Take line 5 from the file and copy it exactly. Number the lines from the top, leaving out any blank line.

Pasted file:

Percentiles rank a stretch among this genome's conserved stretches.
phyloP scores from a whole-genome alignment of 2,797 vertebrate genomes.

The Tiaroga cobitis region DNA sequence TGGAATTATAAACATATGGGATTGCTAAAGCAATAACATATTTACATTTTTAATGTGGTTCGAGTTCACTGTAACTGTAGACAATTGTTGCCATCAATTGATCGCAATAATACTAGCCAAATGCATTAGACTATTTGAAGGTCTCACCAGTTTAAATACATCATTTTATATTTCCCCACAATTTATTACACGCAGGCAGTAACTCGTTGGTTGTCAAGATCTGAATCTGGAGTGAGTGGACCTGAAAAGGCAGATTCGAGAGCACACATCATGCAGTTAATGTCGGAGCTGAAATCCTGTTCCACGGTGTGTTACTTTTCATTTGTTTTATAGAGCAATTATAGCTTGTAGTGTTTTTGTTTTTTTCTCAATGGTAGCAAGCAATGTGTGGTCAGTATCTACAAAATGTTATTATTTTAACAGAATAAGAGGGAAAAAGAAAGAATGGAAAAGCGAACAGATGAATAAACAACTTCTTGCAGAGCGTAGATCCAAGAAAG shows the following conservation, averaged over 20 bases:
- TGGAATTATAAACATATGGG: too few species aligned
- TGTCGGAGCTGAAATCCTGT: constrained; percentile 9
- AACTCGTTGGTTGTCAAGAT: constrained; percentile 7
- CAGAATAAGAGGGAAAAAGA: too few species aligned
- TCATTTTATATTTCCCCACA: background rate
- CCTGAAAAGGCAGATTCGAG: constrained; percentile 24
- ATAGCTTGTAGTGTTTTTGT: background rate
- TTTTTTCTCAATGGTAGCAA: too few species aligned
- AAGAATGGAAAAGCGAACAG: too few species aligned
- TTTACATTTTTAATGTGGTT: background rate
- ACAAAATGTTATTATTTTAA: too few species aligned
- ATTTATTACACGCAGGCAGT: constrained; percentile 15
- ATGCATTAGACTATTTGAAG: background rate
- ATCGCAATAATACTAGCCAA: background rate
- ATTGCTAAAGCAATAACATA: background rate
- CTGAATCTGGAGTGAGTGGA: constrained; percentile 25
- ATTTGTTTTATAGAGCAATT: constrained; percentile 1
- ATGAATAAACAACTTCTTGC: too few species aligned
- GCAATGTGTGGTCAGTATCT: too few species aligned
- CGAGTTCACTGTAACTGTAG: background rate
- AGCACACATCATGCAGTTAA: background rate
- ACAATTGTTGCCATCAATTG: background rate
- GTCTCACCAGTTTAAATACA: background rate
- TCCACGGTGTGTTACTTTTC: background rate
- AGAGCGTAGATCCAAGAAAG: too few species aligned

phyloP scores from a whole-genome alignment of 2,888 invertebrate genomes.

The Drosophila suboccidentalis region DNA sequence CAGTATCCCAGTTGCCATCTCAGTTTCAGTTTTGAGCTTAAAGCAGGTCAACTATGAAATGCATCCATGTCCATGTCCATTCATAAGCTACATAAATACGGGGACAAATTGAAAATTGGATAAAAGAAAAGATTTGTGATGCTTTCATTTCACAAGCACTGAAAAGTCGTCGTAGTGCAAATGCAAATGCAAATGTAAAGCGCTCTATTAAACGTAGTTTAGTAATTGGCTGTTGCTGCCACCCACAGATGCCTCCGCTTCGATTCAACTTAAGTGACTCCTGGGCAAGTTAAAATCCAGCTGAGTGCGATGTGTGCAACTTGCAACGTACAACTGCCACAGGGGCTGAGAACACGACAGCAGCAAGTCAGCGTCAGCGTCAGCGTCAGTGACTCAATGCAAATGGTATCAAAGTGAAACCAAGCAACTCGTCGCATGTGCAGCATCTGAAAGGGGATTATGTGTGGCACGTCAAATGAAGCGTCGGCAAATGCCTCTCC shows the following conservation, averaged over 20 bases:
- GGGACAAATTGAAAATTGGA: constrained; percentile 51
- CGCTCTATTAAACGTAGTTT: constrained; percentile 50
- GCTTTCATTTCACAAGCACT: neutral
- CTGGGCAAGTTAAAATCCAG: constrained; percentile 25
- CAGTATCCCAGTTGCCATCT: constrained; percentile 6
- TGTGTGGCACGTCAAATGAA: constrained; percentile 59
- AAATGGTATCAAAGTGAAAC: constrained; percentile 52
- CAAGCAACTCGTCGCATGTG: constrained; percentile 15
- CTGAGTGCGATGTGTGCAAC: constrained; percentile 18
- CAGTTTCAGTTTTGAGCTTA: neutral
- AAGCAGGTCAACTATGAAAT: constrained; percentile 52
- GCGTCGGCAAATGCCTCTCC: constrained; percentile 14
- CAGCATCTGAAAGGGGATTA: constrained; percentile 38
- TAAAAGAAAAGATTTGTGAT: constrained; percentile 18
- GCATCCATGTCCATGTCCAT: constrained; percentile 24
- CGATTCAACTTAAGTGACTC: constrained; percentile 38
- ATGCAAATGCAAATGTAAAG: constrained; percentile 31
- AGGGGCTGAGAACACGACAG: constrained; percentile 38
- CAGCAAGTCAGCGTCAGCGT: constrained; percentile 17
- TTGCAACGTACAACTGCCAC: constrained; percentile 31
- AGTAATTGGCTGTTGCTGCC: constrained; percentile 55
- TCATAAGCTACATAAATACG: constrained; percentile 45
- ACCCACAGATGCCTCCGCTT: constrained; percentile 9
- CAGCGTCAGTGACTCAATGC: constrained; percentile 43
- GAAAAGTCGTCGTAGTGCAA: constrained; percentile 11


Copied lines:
- TGTCGGAGCTGAAATCCTGT: constrained; percentile 9